The Hobbit: Chapter 6 Summary: Out of the Frying Pan into the Fire

Bilbo finds himself, he believes, on the other side of the Misty Mountains, but without Gandalf or the dwarves. As he wanders through the woods down the slope, he fears they are still in the tunnels of the goblins. He is just about ready to turn back when he hears voices and sees Balin doing look-out. But Balin doesn’t see him because he is still wearing the ring (101–102).

Bilbo listens at the edge of the circle to their arguments about why they had brought him (Gandalf on one side, the dwarves on the other), why Dori had dropped him and left him (you would have too, Dori had said, amidst all that fighting), and if they were going back to try to find him (Gandalf again on one side and the dwarves on the other), when Bilbo appears in their midst. Everyone is much relieved; Balin is much chagrined (102–103). 

Bilbo begins to tell his tale, but he manages to leave out the part about the ring, which ultimately makes his escape that much more dramatic. Gandalf looks at him askance, and Bilbo wonders if maybe Gandalf guesses that there’s more to the story. Then it is Gandalf’s turn to tell his tale of how he disappeared and reappeared at the right time. Gandalf had squeezed in the gate right before it was closed, followed them down to the great hall, and then worked up a bit of magic that got them all free. He tells them that he was well aware of the back gate, as most people were, so it was just a matter of leading them to it once they escaped from the goblins. Gandalf then tells them of their need to be getting on—goblins will be out soon as the sun sets—and how much time has passed in the tunnels—two whole days plus (103–106).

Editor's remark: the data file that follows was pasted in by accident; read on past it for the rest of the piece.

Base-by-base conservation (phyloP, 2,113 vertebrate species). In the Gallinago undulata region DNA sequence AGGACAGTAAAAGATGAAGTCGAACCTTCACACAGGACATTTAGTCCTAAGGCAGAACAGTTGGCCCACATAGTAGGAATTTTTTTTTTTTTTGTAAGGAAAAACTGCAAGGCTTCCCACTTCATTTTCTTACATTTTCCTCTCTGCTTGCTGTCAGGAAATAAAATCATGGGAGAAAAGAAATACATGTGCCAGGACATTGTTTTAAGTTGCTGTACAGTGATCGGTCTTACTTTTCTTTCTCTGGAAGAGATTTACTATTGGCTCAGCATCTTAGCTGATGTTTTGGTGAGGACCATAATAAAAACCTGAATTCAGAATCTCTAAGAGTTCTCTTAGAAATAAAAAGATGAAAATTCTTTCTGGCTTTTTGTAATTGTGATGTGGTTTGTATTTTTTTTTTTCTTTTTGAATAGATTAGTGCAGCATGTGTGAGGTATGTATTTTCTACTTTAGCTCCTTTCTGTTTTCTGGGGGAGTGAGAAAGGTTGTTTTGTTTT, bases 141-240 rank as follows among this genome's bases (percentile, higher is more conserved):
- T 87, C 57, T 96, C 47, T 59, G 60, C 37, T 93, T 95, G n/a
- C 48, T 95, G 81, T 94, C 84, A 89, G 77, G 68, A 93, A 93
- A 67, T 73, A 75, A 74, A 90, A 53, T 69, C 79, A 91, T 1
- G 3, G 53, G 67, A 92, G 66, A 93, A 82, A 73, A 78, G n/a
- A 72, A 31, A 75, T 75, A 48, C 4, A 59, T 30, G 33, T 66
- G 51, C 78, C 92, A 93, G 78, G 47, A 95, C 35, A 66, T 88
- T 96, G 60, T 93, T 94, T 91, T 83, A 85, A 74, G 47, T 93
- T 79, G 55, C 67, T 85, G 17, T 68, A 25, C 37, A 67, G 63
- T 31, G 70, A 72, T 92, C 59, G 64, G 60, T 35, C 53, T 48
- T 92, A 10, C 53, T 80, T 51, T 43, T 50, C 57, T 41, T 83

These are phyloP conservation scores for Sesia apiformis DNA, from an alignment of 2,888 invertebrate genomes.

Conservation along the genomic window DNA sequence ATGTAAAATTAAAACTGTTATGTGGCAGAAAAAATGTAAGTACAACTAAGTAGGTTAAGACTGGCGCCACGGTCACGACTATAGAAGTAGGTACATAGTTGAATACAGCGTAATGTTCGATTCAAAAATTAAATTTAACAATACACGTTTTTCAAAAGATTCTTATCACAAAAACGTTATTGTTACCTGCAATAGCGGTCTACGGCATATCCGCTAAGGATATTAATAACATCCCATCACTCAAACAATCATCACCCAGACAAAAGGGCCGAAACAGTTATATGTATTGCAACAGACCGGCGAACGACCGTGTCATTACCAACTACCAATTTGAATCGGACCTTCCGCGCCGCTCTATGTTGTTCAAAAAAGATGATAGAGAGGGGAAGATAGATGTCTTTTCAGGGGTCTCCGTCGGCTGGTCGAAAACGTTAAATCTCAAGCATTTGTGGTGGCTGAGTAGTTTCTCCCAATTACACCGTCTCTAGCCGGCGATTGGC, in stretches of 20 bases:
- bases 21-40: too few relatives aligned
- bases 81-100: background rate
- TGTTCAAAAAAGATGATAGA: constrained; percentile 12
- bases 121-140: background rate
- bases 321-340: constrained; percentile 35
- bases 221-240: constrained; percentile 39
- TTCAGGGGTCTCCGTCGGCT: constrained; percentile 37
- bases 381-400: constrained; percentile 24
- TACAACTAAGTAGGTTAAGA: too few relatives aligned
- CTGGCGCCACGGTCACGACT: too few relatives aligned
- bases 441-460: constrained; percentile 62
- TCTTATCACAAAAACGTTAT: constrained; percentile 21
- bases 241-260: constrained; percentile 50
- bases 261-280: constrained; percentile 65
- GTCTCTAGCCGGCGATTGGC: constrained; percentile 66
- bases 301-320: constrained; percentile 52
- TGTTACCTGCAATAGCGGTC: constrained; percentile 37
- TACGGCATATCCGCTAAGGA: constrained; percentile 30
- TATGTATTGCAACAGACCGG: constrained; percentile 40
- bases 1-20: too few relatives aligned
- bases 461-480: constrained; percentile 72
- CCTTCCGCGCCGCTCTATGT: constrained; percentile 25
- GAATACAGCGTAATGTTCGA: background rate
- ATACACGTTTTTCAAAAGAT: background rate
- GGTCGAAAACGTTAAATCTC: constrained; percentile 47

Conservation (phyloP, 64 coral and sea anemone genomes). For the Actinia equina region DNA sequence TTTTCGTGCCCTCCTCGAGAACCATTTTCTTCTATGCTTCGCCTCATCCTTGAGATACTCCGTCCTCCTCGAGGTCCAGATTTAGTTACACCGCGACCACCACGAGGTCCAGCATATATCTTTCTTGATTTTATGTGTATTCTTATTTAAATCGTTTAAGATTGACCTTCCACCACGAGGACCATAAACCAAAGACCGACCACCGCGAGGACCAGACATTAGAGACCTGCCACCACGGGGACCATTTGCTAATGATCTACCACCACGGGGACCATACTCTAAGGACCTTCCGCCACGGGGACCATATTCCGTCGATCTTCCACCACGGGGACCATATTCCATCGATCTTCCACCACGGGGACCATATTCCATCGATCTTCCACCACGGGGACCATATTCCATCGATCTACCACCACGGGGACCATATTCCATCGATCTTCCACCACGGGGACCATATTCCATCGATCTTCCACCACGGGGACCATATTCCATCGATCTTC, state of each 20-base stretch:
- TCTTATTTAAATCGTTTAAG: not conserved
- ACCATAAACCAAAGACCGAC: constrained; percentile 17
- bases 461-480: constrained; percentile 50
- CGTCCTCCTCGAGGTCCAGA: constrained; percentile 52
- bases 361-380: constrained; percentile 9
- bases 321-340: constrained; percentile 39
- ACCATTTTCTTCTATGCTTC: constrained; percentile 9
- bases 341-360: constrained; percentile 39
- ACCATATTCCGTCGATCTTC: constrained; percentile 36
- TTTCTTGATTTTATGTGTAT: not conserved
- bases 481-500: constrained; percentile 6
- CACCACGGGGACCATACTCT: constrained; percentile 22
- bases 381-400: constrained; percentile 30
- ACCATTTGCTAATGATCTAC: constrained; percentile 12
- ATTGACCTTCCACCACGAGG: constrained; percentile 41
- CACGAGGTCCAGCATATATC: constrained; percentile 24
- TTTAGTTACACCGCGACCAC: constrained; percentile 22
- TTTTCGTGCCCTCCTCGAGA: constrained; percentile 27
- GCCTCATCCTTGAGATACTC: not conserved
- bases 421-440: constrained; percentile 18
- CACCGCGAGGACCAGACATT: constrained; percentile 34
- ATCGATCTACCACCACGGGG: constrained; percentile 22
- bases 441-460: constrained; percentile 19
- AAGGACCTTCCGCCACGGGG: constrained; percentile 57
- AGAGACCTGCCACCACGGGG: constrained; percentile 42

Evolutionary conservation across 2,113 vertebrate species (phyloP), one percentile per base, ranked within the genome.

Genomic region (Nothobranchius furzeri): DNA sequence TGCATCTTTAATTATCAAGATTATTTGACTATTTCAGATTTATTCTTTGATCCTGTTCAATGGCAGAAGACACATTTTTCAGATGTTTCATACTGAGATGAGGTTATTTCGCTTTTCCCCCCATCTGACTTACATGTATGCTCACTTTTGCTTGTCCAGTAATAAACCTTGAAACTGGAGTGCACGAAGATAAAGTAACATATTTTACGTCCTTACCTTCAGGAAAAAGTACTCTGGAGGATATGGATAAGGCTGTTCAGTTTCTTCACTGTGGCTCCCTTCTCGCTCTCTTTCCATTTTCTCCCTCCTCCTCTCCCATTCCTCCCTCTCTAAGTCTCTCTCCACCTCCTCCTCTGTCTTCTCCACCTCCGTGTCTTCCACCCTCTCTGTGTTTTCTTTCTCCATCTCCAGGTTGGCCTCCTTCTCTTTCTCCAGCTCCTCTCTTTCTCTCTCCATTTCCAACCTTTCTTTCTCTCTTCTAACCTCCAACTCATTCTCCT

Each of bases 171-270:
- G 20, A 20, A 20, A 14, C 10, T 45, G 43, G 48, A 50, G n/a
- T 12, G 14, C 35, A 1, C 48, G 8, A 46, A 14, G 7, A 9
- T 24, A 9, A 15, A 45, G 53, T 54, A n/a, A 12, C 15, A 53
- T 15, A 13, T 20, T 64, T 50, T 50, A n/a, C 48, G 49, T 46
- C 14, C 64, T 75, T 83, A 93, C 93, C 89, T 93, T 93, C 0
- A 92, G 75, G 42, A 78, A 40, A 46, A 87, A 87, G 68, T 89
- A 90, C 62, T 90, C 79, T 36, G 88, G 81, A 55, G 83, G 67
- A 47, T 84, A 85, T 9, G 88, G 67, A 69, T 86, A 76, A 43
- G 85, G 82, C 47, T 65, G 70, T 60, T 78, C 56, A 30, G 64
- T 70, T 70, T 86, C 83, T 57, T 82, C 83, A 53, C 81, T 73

Bilbo, despite being “dreadfully hungry” is forced to move on to get clear of the most certain goblin pursuit. The party coming down a rocky, pebbly slope, nearly are swept away by a landslide. They continue on deep into the night until they come to a clearing. And then they begin to hear the wolves howling (107–109). 

Bilbo invents a proverb: escaping goblins to be caught by wolves, and everyone scrambles up a tree—except Bilbo who can’t reach any of the branches. Dori gets out, helps Bilbo up, and barely escapes being a warg snack as the glade fills with wild wolves. Gandalf understands their speech, and so this is what he hears: As it turns out the goblins and wolves are supposed to meet here this very night for a raid of some of the new villages nearest the mountain where men have been moving back in. Gandalf realizes the predicament they are in, and he begins sending magically lit pine cones down on the wolves and causing commotion—and pain (109–114). 

At this point, the Lord of the Eagles hears the racket and wonders what is up, so he takes others with him to go and discover the reason for the clamor. In the meantime the wolves are running around setting the forest on fire and the goblins show up. They begin putting out some fires but building up others around each of the tree where the dwarves and Bilbo and Gandalf are. And then they begin to sing. As the trees where they are begin to catch fire, Gandalf intends to leap down in one last show of force, and hopefully kill several goblins in the meantime. But he almost assuredly will be killed as well. Yet right before he leaps, the Lord of the Eagles grabs him in his talons and takes off (114–117).

Gandalf alerts the The Lord of the Eagles of the rest of his party, and he calls to others, who soon rescue everyone. Bilbo is almost left again, but manages to grab hold of Dori’s legs at the last moment. And at the last moment before Bilbo’s arms give way, they are deposited high up in an eagle’s eyrie. As he and Dori talk, an eagle flies up and tells the eagle guarding them to bring his prisoners. They get deposited with the others on a high cliff as Gandalf is talking with the Lord of the Eagles (117–120). 

Bilbo (and the dwarves) learn that Gandalf knows the Lord of the Eagles and at one time had rendered him service. Prisoners meant prisoners of the goblins not of the eagles, and the Lord of the Eagles agrees to take them well past the mountains and help them on their journey. The eagles are also nice enough to bring them food, and Bilbo, full of stomach, sleeps soundly on the hard rock but dreams of his hobbit hole back home (120–121). 

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